The potential for individual transformation lies in meaning, connection, and efficacy or impact. It is a basic part of our humanity to search for meaning in life. One of the places we find meaning is in ‘helping others’ or ‘making the world a better place to live.’ Times, places, and methods we seek to connect with meaning in our lives vary widely. Stepping up and stepping into a volunteer role is one point of engagement with meaning that is available to people throughout their lives.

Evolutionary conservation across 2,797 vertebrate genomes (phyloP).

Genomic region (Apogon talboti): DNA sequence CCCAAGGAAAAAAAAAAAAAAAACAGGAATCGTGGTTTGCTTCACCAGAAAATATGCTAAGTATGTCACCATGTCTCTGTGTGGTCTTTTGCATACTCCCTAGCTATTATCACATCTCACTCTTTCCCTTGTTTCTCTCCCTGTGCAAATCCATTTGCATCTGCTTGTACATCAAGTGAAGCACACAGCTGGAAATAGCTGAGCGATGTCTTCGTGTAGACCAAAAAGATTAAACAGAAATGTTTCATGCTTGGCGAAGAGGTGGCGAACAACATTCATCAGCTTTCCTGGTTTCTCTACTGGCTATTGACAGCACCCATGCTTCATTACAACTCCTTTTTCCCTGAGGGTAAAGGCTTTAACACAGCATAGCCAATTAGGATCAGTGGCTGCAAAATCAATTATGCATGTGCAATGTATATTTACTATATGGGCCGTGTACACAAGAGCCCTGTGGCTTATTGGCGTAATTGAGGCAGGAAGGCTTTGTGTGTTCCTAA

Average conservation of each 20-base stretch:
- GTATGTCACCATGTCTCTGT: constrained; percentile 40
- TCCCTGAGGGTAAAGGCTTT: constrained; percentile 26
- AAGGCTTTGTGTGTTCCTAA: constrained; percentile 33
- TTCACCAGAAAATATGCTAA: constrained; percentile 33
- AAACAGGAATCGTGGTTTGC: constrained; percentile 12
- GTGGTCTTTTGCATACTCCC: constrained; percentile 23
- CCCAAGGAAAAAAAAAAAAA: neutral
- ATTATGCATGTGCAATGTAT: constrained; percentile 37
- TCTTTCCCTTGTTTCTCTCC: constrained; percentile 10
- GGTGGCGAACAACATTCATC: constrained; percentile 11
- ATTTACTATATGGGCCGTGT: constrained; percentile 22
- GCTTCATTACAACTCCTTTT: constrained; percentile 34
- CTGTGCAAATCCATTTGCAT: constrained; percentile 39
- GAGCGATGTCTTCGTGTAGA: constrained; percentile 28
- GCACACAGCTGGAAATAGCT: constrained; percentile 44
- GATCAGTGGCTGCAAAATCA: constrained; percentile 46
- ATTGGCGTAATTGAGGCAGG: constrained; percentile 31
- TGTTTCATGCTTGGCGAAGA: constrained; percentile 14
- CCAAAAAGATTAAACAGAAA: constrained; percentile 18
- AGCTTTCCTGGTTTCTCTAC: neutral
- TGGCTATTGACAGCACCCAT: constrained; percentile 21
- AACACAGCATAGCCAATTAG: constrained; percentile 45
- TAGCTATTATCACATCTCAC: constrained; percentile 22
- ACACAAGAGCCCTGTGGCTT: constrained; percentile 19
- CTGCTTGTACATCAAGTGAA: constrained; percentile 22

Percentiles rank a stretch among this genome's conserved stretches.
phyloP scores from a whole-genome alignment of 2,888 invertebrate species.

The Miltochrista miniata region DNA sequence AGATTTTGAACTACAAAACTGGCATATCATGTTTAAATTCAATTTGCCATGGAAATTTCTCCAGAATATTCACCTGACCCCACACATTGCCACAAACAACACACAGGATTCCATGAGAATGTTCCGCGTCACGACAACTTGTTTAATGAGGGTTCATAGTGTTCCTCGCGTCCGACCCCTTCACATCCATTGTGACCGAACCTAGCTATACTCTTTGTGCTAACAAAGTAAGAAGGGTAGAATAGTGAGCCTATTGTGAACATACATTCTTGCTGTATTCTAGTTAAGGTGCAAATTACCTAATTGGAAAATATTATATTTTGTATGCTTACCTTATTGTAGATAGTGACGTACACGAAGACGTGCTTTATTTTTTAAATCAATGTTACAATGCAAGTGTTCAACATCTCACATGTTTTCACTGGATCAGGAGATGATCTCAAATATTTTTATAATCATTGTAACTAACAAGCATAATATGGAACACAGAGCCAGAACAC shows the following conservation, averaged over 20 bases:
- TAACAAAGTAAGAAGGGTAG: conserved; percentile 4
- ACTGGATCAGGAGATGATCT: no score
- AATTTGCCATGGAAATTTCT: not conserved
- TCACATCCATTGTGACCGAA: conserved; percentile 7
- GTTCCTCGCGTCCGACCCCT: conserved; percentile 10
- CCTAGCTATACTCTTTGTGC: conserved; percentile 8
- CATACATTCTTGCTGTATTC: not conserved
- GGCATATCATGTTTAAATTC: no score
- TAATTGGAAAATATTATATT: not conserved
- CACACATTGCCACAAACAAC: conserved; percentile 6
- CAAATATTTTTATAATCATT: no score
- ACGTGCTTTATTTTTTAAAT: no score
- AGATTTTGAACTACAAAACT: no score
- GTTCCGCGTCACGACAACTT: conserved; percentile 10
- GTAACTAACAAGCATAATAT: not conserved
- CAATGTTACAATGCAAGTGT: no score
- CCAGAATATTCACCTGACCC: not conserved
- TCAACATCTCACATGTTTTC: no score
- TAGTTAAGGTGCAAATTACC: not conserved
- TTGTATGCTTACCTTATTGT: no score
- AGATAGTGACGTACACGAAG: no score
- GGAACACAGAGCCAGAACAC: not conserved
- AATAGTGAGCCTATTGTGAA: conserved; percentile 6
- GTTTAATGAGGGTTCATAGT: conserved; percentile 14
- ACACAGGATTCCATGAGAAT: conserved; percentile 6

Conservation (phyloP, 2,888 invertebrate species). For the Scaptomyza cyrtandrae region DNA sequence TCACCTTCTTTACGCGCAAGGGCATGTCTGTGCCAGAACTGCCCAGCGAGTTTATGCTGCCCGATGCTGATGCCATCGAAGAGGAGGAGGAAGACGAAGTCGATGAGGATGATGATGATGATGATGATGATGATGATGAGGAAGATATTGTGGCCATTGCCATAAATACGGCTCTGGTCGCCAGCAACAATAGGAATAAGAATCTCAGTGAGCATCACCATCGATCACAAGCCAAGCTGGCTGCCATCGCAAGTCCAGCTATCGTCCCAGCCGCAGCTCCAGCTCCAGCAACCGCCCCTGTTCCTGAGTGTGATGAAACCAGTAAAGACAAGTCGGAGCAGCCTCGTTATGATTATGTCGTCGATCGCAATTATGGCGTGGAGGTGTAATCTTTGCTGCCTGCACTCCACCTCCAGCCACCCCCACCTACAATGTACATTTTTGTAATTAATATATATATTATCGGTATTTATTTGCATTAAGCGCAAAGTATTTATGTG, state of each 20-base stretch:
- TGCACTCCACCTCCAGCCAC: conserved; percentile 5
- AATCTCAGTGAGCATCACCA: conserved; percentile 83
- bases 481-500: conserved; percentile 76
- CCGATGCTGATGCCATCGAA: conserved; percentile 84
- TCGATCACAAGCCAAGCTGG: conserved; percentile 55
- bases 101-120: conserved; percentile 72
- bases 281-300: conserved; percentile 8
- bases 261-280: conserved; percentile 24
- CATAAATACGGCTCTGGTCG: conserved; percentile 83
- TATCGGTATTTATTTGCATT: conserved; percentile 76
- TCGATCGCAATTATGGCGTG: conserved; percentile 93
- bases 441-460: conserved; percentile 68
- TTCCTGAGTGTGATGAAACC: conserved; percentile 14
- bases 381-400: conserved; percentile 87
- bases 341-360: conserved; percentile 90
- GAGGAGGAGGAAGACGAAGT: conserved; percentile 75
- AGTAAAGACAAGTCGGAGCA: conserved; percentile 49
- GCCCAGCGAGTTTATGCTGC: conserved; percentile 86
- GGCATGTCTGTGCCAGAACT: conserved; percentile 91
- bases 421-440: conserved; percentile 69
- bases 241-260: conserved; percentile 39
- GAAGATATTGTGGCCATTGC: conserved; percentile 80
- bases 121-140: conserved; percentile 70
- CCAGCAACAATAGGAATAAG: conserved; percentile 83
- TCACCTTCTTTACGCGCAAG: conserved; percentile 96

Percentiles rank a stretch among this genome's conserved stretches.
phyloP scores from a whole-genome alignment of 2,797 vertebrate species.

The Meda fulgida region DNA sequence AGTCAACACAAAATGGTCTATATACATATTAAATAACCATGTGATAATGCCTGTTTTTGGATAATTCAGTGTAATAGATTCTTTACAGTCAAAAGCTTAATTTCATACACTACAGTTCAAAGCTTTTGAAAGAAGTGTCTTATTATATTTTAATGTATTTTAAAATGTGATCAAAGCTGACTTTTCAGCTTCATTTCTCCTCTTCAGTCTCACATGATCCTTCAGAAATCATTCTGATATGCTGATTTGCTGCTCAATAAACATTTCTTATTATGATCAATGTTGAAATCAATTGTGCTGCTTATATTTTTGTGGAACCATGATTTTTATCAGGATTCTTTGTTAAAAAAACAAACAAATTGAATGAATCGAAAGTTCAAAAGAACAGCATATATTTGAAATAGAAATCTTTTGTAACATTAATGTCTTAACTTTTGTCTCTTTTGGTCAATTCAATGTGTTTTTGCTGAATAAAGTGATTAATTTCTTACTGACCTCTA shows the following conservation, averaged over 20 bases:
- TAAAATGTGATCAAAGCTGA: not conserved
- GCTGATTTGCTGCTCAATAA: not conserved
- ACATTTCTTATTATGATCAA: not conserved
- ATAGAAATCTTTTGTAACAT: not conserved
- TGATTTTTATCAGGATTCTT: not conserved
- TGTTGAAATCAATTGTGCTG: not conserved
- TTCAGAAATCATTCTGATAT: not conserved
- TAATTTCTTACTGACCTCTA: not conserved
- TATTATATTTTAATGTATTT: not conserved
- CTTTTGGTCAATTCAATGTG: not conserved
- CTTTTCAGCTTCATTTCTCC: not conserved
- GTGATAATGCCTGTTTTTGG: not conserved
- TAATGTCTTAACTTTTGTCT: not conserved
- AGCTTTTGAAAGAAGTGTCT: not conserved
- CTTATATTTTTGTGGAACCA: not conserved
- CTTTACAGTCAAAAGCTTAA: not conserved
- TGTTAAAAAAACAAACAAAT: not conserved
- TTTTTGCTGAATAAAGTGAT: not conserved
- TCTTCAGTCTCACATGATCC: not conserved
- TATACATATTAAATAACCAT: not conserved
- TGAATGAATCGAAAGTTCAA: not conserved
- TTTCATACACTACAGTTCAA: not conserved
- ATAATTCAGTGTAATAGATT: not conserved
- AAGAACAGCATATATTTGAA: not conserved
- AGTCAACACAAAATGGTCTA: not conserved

Providing clarity in the mission and goals of an organization; the way in which the organization fulfills its’ mission and reaches its goals, the roles that volunteers play in that fulfillment, and the way in whichvolunteers’ contribution impacts the people served by an organization, are key pieces to setting up a transformative experience for both volunteer and organization. Volunteers need to feel connected to, and part of, something greater than them. They need to feel acknowledged and respected through meaningful assignments consistent with their skills and levels of commitment. They need to feel a part of the overall plan of the organization rather than a disenfranchised reinforcement that sits on the sidelines largely ignored. Volunteers will come to understand their place within an organization not only by the words that are spoken, but in roles they are asked to occupy; the resources they have at their disposal; the times their input is accepted (or not); and the impact their actions create. All of these things have the potential to come to fruition through the volunteer management process – needs assessment, role descriptions, risk assessment, recruitment, screening, placement, orientation, training, supervision, administration, communication, and recognition. All of these actions help cultivate the milieu for a transformative experience for the volunteer.